Last week the finance minister said that he did not believe in mindless populism, and preferred fiscal prudence. His colleagues, including the prime minister himself had been talking about giving us doses of bitter medicine, before "acchhe din" could be enjoyed.
There was a stiff hike in railway fares, increase in diesel prices and increase in import duty of sugar. Did this mean that the budget would bring more nasty suprises? Did fiscal prudence mean that taxes would go up?
Thankfully the FM did not raise any rates. In fact, for most taxpayers there is tax saving, since the minimum exemption slabs have been raised. So there will be more disposable income in your pocket. Home loan repayments now have higher tax deductions. Further, the tax-free contribution to investments like PPF has gone up. The common taxpayer then has reason to be cheerful.
But then why did the markets not cheer up? That's because of the mixed signal on fiscal consolidation. The FM and his team had barely six weeks to prepare the budget, since there was a parliamentary deadline. Most people expected the FM to project a more realistic deficit target. But he chose to keep the challenging fiscal deficit target of 4.1 per cent of GDP, set by his predecessor in the interim budget back in February. But back then the opposition had accused that the very same number was unrealistically rosy. So how is the FM going to keep his promise now? He defended fiscal prudence by saying that raising the deficit today, means raising taxes for the future generations. This target, he said, is daunting. It is however desirable to break out of the vicious cycle of high inflation and interest rates, leading to low savings, investment and growth. Hence a lower deficit is a must. But the stock market was confused. It zoomed down, then zoomed up again, and ended the day in the negative region. It wasn't able to make up its mind whether the numbers presented were credible or not. The FM projects nominal GDP (inclusive of inflation) going up by 13 per cent, but tax revenues going up by 18 per cent.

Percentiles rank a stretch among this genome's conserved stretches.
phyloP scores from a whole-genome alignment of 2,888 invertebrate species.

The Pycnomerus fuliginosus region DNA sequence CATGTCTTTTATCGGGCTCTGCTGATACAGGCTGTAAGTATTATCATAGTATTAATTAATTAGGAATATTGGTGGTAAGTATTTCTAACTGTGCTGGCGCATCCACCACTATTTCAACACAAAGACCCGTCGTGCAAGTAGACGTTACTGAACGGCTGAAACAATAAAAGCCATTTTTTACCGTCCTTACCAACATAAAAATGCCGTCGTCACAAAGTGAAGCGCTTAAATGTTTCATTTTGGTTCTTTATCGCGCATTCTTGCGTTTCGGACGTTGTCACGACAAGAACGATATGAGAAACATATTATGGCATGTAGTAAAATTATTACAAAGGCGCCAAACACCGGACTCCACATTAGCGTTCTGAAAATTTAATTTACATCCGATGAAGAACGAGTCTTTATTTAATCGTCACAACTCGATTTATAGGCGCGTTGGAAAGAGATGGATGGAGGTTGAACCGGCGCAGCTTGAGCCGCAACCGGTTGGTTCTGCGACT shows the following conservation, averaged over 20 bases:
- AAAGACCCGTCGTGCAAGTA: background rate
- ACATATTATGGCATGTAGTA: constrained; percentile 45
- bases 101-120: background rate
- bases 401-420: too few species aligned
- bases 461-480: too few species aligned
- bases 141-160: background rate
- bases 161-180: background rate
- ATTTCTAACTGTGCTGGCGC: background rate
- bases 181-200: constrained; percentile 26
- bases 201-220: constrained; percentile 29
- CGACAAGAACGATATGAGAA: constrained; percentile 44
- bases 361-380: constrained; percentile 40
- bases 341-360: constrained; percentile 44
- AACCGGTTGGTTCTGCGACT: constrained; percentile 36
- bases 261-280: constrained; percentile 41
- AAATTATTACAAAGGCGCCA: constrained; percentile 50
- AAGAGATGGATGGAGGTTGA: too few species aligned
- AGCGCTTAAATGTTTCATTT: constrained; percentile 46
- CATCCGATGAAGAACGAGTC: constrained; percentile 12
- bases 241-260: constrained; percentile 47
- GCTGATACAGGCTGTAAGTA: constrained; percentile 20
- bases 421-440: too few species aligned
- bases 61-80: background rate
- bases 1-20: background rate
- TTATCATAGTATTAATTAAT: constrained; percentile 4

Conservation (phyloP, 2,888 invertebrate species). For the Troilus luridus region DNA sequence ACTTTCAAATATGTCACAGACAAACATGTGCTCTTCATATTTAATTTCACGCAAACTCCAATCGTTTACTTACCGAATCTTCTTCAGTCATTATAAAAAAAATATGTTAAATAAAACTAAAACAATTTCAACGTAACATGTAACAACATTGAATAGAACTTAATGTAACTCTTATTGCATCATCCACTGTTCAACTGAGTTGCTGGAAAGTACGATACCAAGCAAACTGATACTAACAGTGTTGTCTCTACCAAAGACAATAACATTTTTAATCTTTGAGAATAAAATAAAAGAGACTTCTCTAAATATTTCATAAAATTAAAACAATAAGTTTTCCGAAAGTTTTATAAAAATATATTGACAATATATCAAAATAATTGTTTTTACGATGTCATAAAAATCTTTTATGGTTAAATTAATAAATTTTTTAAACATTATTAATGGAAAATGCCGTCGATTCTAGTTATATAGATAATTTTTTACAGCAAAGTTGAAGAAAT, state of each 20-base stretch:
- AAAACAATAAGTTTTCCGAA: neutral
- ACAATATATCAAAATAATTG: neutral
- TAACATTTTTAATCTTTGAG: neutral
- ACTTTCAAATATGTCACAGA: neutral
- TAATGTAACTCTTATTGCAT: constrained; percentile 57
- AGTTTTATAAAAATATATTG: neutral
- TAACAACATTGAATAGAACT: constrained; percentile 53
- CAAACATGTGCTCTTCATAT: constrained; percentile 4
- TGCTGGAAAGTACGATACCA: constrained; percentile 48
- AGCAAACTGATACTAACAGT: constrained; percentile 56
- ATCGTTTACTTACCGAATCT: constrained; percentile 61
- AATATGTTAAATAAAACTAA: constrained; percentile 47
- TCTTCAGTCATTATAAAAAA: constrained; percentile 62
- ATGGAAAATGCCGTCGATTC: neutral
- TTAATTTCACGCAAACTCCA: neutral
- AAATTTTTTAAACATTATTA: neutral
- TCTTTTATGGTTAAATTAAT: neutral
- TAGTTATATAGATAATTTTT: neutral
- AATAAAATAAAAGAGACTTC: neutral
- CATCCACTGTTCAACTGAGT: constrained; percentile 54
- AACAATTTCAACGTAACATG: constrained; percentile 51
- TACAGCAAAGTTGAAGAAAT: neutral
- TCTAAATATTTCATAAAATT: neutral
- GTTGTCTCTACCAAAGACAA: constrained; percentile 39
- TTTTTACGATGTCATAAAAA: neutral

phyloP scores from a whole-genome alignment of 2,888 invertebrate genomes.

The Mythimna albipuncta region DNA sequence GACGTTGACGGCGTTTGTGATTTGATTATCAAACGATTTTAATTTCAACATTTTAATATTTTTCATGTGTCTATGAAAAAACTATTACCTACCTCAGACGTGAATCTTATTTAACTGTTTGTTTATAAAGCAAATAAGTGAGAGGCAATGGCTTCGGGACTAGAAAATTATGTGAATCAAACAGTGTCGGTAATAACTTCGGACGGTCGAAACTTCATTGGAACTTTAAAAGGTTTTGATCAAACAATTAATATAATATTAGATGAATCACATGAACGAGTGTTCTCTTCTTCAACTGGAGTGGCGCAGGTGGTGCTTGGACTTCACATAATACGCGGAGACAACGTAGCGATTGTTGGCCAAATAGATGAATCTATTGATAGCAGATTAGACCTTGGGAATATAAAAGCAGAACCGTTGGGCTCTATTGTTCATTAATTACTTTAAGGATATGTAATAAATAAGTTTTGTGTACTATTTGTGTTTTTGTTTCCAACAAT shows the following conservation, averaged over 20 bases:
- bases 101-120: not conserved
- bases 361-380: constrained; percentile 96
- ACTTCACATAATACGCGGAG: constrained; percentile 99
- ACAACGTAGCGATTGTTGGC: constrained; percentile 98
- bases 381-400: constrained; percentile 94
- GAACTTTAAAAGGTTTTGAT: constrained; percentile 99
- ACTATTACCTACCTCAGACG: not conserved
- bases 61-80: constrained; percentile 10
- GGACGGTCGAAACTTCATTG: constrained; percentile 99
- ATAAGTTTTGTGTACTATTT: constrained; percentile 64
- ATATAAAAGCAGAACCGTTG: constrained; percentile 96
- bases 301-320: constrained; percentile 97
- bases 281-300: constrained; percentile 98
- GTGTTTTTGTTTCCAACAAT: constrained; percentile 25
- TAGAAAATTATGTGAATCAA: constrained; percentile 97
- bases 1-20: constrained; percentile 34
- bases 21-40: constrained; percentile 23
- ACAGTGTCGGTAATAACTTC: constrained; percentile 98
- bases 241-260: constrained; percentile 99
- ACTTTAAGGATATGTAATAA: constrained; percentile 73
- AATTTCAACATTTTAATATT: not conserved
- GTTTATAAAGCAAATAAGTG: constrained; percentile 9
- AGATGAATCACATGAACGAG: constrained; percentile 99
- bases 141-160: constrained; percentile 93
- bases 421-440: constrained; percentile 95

The fiscal consolidation path envisages 4.1 per cent deficit going down to 3.6 and 3 in the next three years. This is achievable only if growth picks up substantially, so that tax revenues are harvested from that growth, which narrow the deficit. To achieve that growth we need private investors to come in enthusiastically. The FM announced many measures to spur growth in infrastructure. These include rural roads and national highways, ports, airports and urban development. Rural and low cost housing too got a boost.
The power sector projects got a three-year extension in tax holiday. Similarly there are many growth boosters for manufacturing too. This is a sector which has been languishing for the past two years. Small and medium enterprises (SMEs) are the unsung heroes of manufacturing. They produce half of all output, and provide half of all employment, but do not get even 5% of bank loans. To the SMEs the FM is now offering a venture capital fund of Rs10,000 crore. This is quite innovative, and its success will be eagerly watched. The FM has also provided for investment allowance, an approach which was restored in the recent past.
There were no populist measures like providing for loan waivers. But the FM did have a long list of fund allocations for a variety of causes and activities. In this respect, it resembled the speech of all earlier FMs.
Allocations for smart cities project, for digital inclusion, handicrafts, dental college as well as five new IITs and IIMs are but some of the many examples. All of these are individually unexceptional, but they do add up to a long list, and hence a considerable amount. The FM's preferred packet size for such handouts was "100 crore", and there are 29 instances of this magical amount in the budget highlights!
The Union budget size is more than 17 lakh crore rupees, amounting to 15 per cent of national income. Every rupee spent needs thought and justification. It has to be funded from your pocket and mine, and possibly from our unborn generations (deficit financing). Its success is in outcomes not merely outlays. We shall see in the coming days, how credible and effective is the tax and spend plan presented in the Lok Sabha on Thursday.
Ajit Ranade is an economist based in Mumbai